Comprising a large tertiary and secondary hospital, along with three rural hospitals, Waikato DHB is a substantial healthcare operator which employs approximately 6,000 staff throughout the region. With security needs that include protecting staff from verbal and physical abuse, safely securing high-dependency patients in dementia wards, restricting unauthorized access to medication and medical equipment, and protecting high-risk facilities such as newborn intensive care units, Waikato DHB required security systems that could be applied to both high and low security areas and found the solution in Gallagher’s range of innovative security products. Serving a large geographical area of the North Island of New Zealand, the Waikato District Health Board (Waikato DHB) provides hospital and community-based health services to a population of nearly 400,000 people. Controlling Access Areas Within Hospital Gallagher’s system enables us to make changes quickly and push that information out to the card readers instantly"Gallagher’s access control system and Command Centre central management platform provide Waikato DHB with control over access in and out of areas within the hospital. With access profiles that change on a daily basis, as medical staff – predominantly nurses – move between different departments on different days, it’s vital that the system can be updated simply and efficiently. “Gallagher’s system enables us to make changes quickly and push that information out to the card readers instantly, ensuring that staff can approach doors with the confidence that they can enter or leave areas as necessary,” said David Wilson, Manager of Security and Parking for Waikato DHB. The safe and secure storage of medication and medical equipment, ranging from syringes and surgical tools, to large expensive machinery, is a legal requirement of all hospitals in New Zealand. Single Access Card System Gallagher’s access control solution forms a part of the security system that delivers this for Waikato DHB facilities. Utilizing a single accesscard system where permissions can be set to allow different access ensures the efficient movement of staff, reduces the risks associated with handling keys, and provides a comprehensive audit trail that identifies access movements by employee. Utilizing a single access card system where permissions can be set to allow different access ensures the efficient movement of staff Waikato DHB is proud to put people at the center of what they do, and strives to ensure staff and patient safety at all times. A number of Waikato DHB’s wards require high-level security either for the protection of the patients – as in the case of dementia facilities – or staff. Duress buttons located throughout the hospital and its high-risk areas automatically notify security staff of the exact location where a duress alarm has been activated. Lock-Down System Gallagher’s Command Centre Mobile application delivers these duress notifications directly to a guard’s mobile device – speeding up the delivery of urgent information directly to security personnel. The ability to lock-down areas of the hospital for safety reasons is paramount. “Command Centre gives us the ability to isolate areas and restrict access. This is a critical requirement for us and the reliability of that lock-down system is hugely important,” said Wilson. With so many visitors and staff coming and going from the hospital, carpark management is an important aspect of facilities administration for Waikato DHB. In choosing a solution, the DHB selected Gallagher’s Carkpark Management system - an optional license feature. Streamlined Parking Processes Through an integration with Gallagher’s Command Centre security management software, staff are able to badge their access card at one of the many staff and public carparks on site, and have their parking fee deducted from their pre-paid account. The program has in-built intelligence including the ability for staff to exit and re-enter during a set period without being rechargedThe program has in-built intelligence including the ability for staff to exit and re-enter during a set period without being recharged. This system has streamlined parking processes, particularly for part-time and shift-work staff who have irregular parking requirements. According to Wilson, “One of the real strengths of this system is the reporting. By managing the pre-paid carpark system through Command Centre and linking it to staff access cards, we are able to effortlessly extract detailed reports.” Electronic Tag Boards Waikato DHB’s facilities are continually expanding and this means a large number of contractors may be present on site within a 24 hour period. By utilizing another Gallagher license feature - electronic Tag Boards - contractors can easily sign on and off of the site. A key driver for this was health and safety, “It’s really important for us to know who is on site in case of an emergency,” said Wilson. “Making this process as simple as possible for contractors is the best way to ensure it is used.” A number of other system integrations appear across the site, including CCTV. Waikato DHB’s largest hospital facility, Waikato Hospital, has over 250 CCTV cameras connected to Gallagher’s Command Centre platform. As Waikato DHB’s requirements continue to evolve, Gallagher’s systems expand alongside them. Security Ward Standard The Security Ward Standard details the minimum security equipment required for new buildings, including access control, duress alarms, and camerasTo remain at the forefront of technology, Waikato DHB has a software maintenance agreement with Gallagher, to ensure they operate the very latest software available. “Any advancement in technology will make life easier, that’s a straightforward investment for us,” said Wilson. Through Waikato DHB’s experience with Gallagher products, the team developed a ‘Security Ward Standard’. This standard details the minimum security equipment required for new buildings, including access control, duress alarms, and cameras. The Security Ward Standard has greatly reduced the time involved by Waikato DHB staff in producing specification documents and gathering approvals. “Gallagher gives us a complete and total security package that is expandable and easy to manage,” said Wilson. “We are confident that a high-standard of security is being consistently applied across our sites for the safety of our staff, patients, and visitors.”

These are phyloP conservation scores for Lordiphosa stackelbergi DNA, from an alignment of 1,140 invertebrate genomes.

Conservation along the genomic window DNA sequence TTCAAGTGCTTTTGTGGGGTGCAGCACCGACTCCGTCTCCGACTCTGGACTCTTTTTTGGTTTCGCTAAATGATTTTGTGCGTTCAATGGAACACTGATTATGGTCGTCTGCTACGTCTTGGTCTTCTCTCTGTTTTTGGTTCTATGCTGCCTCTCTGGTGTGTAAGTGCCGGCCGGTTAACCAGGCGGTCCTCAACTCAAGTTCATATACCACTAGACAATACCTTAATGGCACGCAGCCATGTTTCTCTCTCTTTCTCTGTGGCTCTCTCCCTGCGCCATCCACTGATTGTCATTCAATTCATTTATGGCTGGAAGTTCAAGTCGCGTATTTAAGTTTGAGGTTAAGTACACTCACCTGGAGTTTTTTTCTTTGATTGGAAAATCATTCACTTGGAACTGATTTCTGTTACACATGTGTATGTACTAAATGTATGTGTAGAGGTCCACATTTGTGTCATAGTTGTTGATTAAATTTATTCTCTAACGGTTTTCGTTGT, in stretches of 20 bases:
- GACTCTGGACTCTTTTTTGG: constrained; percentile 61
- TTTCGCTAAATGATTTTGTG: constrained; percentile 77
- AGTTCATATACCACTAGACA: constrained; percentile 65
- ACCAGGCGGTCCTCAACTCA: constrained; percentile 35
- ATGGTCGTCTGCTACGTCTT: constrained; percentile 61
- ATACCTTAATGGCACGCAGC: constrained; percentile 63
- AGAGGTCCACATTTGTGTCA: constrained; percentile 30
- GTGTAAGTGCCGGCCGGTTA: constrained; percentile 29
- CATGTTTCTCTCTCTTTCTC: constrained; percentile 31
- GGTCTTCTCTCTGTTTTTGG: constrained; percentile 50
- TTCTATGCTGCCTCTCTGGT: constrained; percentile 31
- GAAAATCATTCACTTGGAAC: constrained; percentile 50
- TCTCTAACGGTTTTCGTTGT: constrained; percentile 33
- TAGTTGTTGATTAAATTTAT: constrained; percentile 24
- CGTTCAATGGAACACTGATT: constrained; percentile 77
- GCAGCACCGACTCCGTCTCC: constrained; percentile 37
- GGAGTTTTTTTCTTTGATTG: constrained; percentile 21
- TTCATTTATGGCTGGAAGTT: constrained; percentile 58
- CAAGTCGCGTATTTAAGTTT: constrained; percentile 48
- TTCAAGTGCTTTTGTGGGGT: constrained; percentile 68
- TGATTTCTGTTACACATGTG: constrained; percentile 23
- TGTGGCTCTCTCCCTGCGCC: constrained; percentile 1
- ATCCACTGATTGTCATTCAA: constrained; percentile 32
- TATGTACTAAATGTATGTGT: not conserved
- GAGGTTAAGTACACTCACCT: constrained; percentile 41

Texas A&M University-San Antonio (A&M-SA) has become the first university in the world to deploy an Indoor Positioning Solution across its entire campus for the purpose of providing the safest possible environment. The SafeZone indoor positioning solution, provided by CriticalArc, provides the campus police with an unprecedented three-dimensional view of multi-story buildings. For example, instead of receiving an alert about ‘an incident somewhere in the student union building’, they get pinpoint specifics, such as ‘it’s on the fourth floor, west wing, outside room 410’. "With indoor positioning and SafeZone, we're able to provide a faster response time, whether it's a medical emergency or an active shooter,” says Roger Stearns, A&M-SA’s assistant chief of Police, featured in this video. The entire police department benefits from advanced features such as heat mapping and incident playback to optimize performance" Safer environment for students The university’s Chief of Police Ron Davidson wanted to innovate with this full-coverage system because the campus was expanding, including a newly completed residence hall, which meant having students around the clock for the first time in A&M-SA’s history. He was committed to ensuring a safer environment for students, staff and visitors. In addition, Chief Davidson was in search of a common operating view that would provide the Emergency Operations Center and all officers on patrol a real-time location of all available officers and volunteers, as well as showing the location of all incidents ̶ essential for coordinating first responders and the Campus Community Emergency Response Team (CCERT). Heat mapping and incident playback “SafeZone is essential technology to position your organization on the cutting edge of campus law enforcement. The real-time common operating view both enhances officer safety and acts a force multiplier. Plus, the entire police department benefits from advanced features such as heat mapping and incident playback to optimize performance,” Davidson said. Texas A&M-San Antonio has adopted the indoor positioning solution as a standard and will deploy it in all future buildings on campus. The solution is fully supported by the University’s Information Technology department and has been assessed for additional applications to enhance the student experience including wayfinding and research by academics in the newly completed Science and Technology building. Easy to maintain wireless installation The process to get the SafeZone indoor positioning solution deployed is a simple one, as it’s a wireless installation and easy to maintain"SafeZone was easy to deliver with no disruption to the campus. It was deployed in a matter of weeks during the summer break. “The process to get the SafeZone indoor positioning solution deployed is a simple one, as it’s a wireless installation and easy to maintain,” added Stearns. Organizations can install wireless, wearable duress alarms able to pinpoint anyone anywhere on campus as an alternative to fixed, expensive, wired panic alarms. Among other capabilities, SafeZone allows users to get the most rapid help simply by activating an alert, using an app or a wearable duress alarm. As soon as the alert is triggered, the location and details of the user are streamed to the monitoring team, allowing officers to coordinate a smarter, more targeted response. By enabling responders to visualize the precise location of an incident, anywhere on campus, SafeZone is much more powerful than traditional, fixed panic alarms and blue light telephones, which are more expensive to install and less accurate in operation. SafeZone public safety solution Glenn Farrant, Chief Executive Officer, CriticalArc, notes; “I’m delighted by the close partnership between A&M-SA and CriticalArc resulting in this ground-breaking implementation of the SafeZone public safety solution. Chief Davidson and his team are at the forefront of using this technology and we are pleased to be helping them improve the quality of life, and the learning experience, for everyone on their campus.” The SafeZone indoor positioning solution is commercially available worldwide for a range of university, hospital, enterprise and finance applications and is being deployed in more than 80 countries worldwide.